The Herschel Medal is awarded for "investigations of outstanding merit in observational astrophysics".
Simon Lilly receives the award for the discovery of the large change in the rate at which the Universe has been forming stars over the last 10 billion years. In the so-called 'Canada-France Redshift Survey', which was undertaken with colleagues in France and Canada between 1992 and 1996, Lilly (then at the University of Toronto) carried out the first systematic study of 'normal' galaxies that were sufficiently distant that they provide information about the Universe when it was less than a half of its current age of 14 billion years. These galaxies are 'normal' in the sense that they are similar to the Milky Way, the galaxy in which the Sun is found. Based on the data gathered in this survey, Lilly and his co-workers estimated the rate at which the Universe as a whole must be forming new stars and discovered that this rate was about ten times higher, at that earlier time, than it is now.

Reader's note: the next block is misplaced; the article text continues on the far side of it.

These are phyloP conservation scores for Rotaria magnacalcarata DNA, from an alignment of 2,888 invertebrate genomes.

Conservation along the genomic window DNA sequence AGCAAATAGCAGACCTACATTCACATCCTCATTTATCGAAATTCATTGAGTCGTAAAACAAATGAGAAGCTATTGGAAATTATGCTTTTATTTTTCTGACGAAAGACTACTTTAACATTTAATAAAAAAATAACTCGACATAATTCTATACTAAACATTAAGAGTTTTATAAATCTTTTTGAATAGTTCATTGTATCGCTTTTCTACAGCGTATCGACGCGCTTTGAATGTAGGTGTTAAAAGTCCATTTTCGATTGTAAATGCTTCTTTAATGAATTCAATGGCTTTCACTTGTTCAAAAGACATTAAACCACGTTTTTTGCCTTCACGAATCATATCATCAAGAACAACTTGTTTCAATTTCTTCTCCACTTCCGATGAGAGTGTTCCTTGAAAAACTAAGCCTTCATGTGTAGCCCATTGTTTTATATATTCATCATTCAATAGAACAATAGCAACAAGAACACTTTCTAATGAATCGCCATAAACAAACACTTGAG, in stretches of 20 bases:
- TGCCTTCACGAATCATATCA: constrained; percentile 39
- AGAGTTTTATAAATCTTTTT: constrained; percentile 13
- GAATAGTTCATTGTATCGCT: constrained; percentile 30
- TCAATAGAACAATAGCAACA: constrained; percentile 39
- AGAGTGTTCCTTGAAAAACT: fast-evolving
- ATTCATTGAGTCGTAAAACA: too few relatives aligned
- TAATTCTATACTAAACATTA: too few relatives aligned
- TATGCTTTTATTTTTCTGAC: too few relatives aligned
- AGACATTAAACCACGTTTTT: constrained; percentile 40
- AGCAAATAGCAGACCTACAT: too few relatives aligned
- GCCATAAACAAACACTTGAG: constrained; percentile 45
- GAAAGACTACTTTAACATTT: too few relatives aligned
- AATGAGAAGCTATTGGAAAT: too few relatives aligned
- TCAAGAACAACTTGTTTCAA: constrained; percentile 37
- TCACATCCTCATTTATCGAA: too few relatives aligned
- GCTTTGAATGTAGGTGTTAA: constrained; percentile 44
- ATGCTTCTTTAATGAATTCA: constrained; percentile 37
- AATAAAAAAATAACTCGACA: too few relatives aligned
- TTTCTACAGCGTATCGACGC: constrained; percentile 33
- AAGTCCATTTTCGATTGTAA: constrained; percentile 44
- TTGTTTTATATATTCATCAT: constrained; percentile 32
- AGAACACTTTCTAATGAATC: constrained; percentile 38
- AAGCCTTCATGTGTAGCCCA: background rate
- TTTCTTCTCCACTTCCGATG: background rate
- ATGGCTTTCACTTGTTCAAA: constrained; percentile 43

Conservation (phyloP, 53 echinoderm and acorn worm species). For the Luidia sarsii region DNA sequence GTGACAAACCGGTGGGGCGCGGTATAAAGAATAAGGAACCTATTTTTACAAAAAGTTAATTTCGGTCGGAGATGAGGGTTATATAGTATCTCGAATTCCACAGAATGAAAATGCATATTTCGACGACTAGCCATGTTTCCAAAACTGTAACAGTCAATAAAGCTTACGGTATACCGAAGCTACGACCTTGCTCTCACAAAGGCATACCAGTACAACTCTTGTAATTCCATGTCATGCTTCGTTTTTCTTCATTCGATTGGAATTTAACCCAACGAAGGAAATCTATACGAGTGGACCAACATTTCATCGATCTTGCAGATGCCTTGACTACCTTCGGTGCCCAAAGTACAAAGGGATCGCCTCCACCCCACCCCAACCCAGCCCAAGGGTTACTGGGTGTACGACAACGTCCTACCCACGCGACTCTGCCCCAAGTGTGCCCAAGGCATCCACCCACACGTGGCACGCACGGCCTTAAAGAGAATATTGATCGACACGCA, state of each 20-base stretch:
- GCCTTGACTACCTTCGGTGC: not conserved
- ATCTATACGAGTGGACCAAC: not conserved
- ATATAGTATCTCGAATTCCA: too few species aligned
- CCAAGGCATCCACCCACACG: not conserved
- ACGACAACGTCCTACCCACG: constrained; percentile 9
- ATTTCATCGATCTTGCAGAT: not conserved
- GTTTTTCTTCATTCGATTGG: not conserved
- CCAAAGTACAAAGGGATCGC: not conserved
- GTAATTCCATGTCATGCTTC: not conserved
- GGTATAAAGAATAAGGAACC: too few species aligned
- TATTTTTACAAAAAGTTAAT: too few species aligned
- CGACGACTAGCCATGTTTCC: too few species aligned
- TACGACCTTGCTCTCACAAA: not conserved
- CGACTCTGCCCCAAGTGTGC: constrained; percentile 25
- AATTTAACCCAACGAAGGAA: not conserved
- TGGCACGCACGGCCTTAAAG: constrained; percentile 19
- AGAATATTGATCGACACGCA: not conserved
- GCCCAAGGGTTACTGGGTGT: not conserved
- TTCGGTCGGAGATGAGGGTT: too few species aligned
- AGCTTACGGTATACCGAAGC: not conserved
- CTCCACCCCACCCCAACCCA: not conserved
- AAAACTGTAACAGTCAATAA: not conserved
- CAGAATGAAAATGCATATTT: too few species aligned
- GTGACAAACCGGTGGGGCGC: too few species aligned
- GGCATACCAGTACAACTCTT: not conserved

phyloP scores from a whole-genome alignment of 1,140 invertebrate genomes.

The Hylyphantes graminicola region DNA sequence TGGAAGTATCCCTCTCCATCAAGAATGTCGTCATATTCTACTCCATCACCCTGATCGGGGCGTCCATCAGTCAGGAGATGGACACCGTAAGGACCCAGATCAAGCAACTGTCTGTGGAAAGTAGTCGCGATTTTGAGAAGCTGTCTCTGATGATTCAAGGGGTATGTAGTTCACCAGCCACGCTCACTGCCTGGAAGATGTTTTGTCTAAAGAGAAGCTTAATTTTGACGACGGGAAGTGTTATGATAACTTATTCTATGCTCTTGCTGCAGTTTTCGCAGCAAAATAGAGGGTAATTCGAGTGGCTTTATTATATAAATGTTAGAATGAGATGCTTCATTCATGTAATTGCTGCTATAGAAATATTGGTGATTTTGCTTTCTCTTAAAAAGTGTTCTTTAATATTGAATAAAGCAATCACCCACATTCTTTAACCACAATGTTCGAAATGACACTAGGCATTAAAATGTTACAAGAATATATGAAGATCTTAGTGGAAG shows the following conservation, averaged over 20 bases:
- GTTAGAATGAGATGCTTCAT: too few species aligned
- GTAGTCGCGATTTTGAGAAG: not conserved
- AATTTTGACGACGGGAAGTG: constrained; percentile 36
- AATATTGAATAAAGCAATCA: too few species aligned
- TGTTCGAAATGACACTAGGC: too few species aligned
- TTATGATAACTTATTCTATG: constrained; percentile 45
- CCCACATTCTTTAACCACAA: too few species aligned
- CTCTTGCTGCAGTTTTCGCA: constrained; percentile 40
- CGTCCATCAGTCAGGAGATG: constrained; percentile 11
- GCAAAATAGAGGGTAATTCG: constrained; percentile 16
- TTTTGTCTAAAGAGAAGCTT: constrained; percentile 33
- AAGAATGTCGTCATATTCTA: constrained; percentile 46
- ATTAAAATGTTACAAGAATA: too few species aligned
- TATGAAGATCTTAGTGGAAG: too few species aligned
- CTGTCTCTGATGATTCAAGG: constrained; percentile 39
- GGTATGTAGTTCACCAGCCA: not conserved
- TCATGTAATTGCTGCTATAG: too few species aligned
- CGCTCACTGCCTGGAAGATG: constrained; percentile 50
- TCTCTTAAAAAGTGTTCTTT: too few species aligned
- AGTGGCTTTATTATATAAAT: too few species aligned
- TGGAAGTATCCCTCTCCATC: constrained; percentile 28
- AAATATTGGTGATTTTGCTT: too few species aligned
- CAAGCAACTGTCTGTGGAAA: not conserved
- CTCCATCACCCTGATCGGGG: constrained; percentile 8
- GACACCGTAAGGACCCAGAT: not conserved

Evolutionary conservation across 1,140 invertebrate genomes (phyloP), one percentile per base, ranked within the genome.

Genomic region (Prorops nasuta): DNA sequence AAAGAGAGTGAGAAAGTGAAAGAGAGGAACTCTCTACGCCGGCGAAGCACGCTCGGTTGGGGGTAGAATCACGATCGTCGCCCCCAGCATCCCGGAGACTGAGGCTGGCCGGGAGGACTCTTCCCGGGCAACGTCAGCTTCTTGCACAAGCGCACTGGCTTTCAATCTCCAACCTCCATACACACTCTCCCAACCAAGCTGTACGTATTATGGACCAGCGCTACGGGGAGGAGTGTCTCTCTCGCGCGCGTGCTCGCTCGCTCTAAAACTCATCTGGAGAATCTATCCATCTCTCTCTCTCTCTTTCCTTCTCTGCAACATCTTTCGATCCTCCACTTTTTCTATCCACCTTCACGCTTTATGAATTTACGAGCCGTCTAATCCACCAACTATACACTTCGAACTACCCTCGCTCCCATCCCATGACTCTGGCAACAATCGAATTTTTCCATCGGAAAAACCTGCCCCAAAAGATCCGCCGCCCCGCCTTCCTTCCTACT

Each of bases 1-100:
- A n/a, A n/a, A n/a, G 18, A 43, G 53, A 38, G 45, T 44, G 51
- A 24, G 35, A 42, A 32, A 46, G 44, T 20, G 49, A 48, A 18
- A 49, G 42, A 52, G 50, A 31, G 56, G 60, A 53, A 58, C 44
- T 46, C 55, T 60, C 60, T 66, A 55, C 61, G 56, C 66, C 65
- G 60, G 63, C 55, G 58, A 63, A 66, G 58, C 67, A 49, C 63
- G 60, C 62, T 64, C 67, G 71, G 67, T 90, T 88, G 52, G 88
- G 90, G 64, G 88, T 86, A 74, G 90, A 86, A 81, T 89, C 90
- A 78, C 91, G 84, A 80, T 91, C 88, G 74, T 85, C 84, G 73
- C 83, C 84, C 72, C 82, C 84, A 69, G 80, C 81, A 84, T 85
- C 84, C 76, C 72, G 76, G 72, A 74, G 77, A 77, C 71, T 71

Understanding why the birth-rate of new stars has changed so dramatically with cosmic time and why the Universe appears to be 'running out of steam' in its ability to make new stars, is now a major focus of astrophysics and cosmology. These questions also guide the activities in Lilly's group at ETH since he moved to Zurich in 2002.
The award ceremony will be held at the National Astronomy Meeting of the Royal Astronomical Society in July.